The theatre survives and it is battling back. But the building is in danger. Sadly at the time that it was rebuilt by ordinary people’s generosity and hard work, they never imagined a time when a council would be so hostile as to even consider selling it off for – god knows what – housing, I assume – so they failed to buy the place and put it under covenant, which, in retrospect, probably would have been a good idea.
Of course, they never reckoned with the council of today. Sadly although the people of Greenwich own the theatre morally, having put in hard work and love, the council owns the building. And it’s looking hungrily at the land prices around Crooms Hill.
So once again the theatre needs saving. Not because, as it was in the 1960s, it’s falling down – the building’s just fine, thank you, but because of council greed.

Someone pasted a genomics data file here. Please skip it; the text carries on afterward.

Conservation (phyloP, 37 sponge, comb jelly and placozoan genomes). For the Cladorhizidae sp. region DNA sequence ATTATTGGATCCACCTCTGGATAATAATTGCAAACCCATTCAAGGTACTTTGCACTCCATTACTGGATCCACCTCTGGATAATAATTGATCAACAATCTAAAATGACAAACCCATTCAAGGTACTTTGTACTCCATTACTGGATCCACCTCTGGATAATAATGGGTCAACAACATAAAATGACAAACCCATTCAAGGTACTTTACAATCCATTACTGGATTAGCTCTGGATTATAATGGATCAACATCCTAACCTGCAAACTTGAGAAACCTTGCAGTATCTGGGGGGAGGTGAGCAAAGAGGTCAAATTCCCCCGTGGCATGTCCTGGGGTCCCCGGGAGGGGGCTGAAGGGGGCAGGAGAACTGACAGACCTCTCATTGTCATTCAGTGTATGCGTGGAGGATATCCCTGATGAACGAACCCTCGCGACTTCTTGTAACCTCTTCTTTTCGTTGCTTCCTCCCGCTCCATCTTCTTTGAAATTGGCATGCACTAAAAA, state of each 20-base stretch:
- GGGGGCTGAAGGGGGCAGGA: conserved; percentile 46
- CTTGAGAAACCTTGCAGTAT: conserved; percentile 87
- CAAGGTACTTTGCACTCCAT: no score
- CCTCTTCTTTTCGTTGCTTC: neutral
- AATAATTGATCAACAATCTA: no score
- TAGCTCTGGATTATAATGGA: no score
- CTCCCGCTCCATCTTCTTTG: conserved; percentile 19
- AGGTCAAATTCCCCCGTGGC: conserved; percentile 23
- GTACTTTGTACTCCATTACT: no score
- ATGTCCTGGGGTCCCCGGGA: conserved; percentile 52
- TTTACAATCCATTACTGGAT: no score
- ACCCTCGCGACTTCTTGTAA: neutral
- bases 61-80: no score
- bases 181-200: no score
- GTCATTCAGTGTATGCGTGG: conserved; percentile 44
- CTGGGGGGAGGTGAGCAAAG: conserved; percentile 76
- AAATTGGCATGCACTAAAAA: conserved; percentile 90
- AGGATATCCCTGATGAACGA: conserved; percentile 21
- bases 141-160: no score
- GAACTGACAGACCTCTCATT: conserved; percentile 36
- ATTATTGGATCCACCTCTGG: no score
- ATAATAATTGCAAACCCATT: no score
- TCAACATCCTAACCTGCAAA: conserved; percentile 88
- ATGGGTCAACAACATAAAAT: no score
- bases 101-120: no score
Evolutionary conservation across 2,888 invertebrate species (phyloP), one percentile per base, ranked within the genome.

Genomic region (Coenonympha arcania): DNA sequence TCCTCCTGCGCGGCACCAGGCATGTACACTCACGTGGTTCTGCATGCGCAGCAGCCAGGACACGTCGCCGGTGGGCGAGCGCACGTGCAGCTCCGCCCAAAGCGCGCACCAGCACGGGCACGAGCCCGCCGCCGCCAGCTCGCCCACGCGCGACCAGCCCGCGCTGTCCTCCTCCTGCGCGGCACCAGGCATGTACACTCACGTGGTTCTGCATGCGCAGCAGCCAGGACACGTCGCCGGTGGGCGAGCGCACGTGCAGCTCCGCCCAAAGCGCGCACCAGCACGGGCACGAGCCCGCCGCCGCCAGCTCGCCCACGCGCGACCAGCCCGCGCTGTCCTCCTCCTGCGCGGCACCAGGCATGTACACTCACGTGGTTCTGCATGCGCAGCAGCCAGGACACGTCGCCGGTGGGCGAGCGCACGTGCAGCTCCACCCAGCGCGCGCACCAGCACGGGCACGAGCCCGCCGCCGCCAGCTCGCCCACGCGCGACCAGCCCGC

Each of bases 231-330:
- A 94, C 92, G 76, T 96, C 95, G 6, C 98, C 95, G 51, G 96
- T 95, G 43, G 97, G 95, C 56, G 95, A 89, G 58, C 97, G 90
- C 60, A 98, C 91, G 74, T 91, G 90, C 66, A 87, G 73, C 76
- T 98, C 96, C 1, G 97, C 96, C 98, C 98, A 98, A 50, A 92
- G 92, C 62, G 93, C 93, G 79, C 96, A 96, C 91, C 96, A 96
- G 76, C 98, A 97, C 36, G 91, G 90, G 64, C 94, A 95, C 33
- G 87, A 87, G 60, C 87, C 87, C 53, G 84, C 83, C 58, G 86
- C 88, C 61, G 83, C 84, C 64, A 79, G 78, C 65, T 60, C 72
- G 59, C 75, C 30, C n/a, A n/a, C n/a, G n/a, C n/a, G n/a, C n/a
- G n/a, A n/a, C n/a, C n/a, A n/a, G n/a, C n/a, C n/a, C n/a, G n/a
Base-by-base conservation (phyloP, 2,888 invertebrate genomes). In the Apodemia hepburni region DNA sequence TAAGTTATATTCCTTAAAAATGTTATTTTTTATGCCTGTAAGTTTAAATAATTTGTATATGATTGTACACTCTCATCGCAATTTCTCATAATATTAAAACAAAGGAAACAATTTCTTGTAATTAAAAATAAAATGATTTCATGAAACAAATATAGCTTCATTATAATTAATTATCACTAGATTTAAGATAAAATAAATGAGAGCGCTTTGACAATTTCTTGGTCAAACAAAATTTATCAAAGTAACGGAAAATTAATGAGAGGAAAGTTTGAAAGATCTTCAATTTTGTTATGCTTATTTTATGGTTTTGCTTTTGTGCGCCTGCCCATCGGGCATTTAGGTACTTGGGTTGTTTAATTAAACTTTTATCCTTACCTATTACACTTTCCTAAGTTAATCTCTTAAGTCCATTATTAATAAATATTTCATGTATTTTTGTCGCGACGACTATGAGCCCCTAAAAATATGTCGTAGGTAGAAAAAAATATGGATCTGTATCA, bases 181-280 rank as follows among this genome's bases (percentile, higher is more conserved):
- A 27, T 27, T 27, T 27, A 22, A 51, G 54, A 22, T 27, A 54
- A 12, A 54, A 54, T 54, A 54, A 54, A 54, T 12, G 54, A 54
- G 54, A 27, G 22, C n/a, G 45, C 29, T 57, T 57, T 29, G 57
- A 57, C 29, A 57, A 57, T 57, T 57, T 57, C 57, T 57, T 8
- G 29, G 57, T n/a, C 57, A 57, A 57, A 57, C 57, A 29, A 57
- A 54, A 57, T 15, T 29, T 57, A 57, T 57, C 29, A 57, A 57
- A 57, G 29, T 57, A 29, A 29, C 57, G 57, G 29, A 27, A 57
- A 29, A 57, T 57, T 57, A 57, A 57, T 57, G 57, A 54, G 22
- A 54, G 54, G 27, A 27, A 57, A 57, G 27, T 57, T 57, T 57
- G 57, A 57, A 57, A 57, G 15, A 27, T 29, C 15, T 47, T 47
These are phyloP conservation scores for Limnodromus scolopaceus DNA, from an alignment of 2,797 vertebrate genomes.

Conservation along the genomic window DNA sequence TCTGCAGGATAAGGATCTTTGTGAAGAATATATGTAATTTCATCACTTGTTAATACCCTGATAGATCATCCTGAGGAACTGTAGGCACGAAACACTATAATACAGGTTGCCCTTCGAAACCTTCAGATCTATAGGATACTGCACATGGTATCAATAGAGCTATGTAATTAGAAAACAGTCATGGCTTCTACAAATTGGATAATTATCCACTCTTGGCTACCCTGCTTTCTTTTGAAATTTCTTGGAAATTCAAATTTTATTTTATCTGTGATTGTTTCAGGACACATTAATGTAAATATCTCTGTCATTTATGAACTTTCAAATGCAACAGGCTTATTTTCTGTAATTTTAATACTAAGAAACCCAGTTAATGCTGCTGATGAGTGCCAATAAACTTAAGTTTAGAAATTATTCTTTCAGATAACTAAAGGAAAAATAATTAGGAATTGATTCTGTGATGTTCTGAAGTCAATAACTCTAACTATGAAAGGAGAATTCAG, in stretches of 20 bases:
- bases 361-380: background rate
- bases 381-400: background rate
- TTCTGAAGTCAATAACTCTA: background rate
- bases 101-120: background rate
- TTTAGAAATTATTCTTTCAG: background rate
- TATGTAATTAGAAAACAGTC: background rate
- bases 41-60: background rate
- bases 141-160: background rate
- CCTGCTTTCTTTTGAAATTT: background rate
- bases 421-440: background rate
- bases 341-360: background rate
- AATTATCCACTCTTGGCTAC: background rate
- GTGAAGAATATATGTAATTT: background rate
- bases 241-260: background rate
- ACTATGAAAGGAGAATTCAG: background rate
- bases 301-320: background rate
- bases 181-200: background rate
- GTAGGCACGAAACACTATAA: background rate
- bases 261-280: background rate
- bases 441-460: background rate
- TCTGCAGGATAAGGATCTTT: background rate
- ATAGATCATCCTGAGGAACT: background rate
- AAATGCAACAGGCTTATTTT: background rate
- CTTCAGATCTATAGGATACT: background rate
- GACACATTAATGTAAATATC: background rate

When the building needed support last time around they held a series of regular Music Halls to support it. ‘Kitty Kelly’s’ they called it. If memory serves, it took place in the Green Man Pub (sadly long dead) up on the heath. They’re trying the same thing again, to raise awareness (and a war chest) but this time they actually have a place to hold it – the theatre itself.
It’s on Sunday 20 July 2014 at 7.30, ‘fun, laughter and song will sweep through Greenwich Theatre with the return of Kitty Kelly’s acclaimed Music Hall.
Featuring Mr Colin Sell (of R4 I’m Sorry, I Haven’t a Clue fame) on the pianoforte, Mr Robert Lister (founder member of Ewan Hooper’s 1969 Greenwich Theatre company) in the chair, supported by a talented cast including the inimitable Miss Colette Kelly and the irrepressible Mr Peter John.’